This obsession with olive oil stems from two things: the romantic notion of the Mediterranean diet being the healthiest, and the indoctrination over a period of decades that saturated fat is bad for us.
The definition of a Mediterranean diet is very vague indeed but does invoke agreeable thoughts of holiday food, sunshine and unspoilt peasant life redolent of a simpler, more wholesome era. Whilst olive oil is undoubtedly better for us than most vegetable oils like palm, sunflower and the like, there are a number of other fats which are beneficial.
Coconut Oil has suddenly become flavor of the month, which could lead to cynicism about it being a "fad" food. In fact Coconut Oil, containing medium-chain saturated fatty acids, is at last coming out of the wilderness. Those of us in the know about ketogenic, healthy diets have adored this fat for some years, even when it was only available online from specialist suppliers, and not on every supermarket shelf country-wide. Meanwhile the US corn oil industry succeeded in demonising it for many years whilst they fed super-artificial "frankenfats" to the American population.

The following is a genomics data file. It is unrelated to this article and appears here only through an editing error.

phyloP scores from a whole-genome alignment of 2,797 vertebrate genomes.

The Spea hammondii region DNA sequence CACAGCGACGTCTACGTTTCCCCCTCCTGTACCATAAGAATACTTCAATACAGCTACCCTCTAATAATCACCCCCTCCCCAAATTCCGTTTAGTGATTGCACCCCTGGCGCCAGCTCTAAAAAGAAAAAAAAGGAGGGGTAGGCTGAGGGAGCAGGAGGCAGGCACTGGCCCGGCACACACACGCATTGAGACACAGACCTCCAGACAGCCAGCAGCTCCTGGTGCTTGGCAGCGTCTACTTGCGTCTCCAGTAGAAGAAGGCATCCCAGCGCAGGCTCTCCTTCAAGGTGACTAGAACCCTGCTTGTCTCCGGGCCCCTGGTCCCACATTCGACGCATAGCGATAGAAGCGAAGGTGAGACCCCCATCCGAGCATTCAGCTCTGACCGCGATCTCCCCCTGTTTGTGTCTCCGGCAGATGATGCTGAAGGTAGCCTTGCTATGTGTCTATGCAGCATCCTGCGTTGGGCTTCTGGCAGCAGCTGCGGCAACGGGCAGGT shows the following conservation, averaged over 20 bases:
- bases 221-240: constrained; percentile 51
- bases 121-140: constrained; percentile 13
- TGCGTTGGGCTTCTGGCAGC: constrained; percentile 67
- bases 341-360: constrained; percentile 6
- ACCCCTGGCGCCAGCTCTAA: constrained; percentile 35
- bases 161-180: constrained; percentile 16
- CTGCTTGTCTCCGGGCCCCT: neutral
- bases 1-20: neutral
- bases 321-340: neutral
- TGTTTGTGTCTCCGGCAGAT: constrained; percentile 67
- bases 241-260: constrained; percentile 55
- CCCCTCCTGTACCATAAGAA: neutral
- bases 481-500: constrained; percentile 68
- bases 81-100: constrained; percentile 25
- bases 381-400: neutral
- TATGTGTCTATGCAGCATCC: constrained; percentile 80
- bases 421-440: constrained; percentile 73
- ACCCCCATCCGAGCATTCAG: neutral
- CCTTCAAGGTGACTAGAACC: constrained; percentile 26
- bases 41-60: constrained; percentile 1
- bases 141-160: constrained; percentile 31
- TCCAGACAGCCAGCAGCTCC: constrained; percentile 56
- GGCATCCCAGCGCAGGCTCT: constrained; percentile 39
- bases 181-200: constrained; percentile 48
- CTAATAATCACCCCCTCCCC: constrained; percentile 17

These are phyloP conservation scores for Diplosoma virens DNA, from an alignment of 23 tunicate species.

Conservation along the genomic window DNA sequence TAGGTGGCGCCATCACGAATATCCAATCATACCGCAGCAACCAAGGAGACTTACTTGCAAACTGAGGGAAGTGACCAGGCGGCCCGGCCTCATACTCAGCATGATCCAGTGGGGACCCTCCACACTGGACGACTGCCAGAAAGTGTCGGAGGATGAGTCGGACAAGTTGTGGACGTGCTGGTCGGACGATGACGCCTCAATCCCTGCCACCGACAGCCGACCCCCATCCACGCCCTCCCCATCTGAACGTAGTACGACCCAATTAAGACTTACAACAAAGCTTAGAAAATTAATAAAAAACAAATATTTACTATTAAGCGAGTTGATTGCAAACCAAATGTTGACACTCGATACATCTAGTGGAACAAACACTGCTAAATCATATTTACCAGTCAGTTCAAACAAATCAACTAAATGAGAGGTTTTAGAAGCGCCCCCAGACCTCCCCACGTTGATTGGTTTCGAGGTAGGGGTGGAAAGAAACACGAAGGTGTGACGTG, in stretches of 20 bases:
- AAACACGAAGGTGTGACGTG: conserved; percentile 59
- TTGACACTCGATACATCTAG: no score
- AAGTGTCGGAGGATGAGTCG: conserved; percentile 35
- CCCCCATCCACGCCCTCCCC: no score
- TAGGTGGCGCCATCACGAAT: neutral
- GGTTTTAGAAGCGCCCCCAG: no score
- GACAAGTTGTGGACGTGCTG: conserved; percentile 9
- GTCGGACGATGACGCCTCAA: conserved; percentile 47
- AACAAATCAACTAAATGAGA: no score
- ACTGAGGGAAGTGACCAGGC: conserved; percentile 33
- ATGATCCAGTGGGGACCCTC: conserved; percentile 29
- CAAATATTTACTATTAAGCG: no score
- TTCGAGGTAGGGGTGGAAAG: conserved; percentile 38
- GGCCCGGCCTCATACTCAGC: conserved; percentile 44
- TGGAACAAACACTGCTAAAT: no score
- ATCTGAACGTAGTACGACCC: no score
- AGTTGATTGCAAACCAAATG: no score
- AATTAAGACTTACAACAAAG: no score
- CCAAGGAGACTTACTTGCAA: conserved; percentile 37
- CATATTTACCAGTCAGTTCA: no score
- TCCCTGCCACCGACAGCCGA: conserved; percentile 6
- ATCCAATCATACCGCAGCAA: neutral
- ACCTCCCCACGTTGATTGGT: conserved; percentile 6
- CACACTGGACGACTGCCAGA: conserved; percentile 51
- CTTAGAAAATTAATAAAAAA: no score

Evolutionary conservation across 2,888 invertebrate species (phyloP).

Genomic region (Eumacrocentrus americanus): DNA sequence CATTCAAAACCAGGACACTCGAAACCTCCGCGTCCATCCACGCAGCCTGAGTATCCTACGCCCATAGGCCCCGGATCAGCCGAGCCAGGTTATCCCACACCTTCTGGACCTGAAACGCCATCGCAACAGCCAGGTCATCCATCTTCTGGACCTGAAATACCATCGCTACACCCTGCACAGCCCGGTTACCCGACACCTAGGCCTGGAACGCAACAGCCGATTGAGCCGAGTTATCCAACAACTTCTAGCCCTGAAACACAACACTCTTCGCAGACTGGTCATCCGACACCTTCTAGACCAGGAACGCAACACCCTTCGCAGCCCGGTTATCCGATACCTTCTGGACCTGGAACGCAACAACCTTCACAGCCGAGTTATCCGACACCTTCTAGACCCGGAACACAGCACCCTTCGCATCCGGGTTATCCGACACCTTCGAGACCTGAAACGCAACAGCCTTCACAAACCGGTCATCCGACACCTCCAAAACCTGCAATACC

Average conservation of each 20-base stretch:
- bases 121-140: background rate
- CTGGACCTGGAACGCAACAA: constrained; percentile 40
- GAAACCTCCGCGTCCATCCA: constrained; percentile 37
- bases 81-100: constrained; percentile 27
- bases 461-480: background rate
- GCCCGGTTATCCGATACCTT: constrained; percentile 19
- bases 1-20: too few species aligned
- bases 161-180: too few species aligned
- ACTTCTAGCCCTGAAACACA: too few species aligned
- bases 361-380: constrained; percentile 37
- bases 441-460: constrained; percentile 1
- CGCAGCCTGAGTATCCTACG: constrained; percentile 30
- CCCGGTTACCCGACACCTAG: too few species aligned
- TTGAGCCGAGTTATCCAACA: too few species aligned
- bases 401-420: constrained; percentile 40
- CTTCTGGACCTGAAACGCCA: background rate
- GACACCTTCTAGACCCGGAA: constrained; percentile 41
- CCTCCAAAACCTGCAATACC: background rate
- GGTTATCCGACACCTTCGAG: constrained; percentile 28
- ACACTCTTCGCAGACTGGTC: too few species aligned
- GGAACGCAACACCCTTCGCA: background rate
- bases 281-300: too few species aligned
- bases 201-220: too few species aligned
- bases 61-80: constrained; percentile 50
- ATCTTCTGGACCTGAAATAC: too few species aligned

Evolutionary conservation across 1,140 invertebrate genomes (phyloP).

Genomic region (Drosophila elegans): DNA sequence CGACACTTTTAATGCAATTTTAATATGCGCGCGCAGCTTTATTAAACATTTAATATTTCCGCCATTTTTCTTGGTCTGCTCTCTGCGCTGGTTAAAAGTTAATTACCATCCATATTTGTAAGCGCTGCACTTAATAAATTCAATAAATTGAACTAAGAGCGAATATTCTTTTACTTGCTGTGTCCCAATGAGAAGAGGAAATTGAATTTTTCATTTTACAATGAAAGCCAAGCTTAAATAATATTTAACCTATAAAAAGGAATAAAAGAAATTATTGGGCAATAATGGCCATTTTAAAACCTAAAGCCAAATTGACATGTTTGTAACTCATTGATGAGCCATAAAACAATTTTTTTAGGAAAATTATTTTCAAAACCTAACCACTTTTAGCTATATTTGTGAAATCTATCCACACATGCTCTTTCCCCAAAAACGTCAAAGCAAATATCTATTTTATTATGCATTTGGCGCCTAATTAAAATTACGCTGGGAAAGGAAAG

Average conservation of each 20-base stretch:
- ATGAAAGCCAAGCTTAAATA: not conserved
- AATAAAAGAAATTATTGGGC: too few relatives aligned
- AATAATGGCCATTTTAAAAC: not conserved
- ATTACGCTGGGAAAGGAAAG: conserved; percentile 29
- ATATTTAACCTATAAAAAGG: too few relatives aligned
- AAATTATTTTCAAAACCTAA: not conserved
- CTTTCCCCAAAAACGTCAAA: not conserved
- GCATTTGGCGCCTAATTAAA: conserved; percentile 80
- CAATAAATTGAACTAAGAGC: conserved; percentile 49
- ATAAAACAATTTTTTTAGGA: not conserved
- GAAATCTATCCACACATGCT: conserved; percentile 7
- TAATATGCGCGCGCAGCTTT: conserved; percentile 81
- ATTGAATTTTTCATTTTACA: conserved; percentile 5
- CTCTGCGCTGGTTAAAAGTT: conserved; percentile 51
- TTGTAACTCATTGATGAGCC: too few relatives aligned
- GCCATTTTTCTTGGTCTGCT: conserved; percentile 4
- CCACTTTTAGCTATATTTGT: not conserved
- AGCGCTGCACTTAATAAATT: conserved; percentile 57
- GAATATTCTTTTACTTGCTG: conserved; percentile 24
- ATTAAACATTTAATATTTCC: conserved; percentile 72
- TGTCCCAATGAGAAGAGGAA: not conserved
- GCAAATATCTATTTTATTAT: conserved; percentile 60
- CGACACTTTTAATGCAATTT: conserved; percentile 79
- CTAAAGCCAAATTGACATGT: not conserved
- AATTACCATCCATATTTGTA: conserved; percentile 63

Saturated fat, pilloried for decades as a consequence of Ancel Keys' flawed studies, is not bad for us at all. We have a tremendous uphill battle to convince people that solid fats like butter and lard are actually a beneficial part of a healthy diet. Years and years of propaganda have to be overcome: conceptually, people can just about get the idea of a low-carb diet. That's hard enough: then they imagine the diet is that beloved of many body builders: dry, tasteless skinless chicken breast and tuna.
The next terrifying (but also comforting) concept people must grasp is that the healthy low-carb diet is actually high in fat and only moderate in protein. Keep the skin on that chicken, and melt butter over it too!
Imagine that, a whole new world of tasty food and optimum health!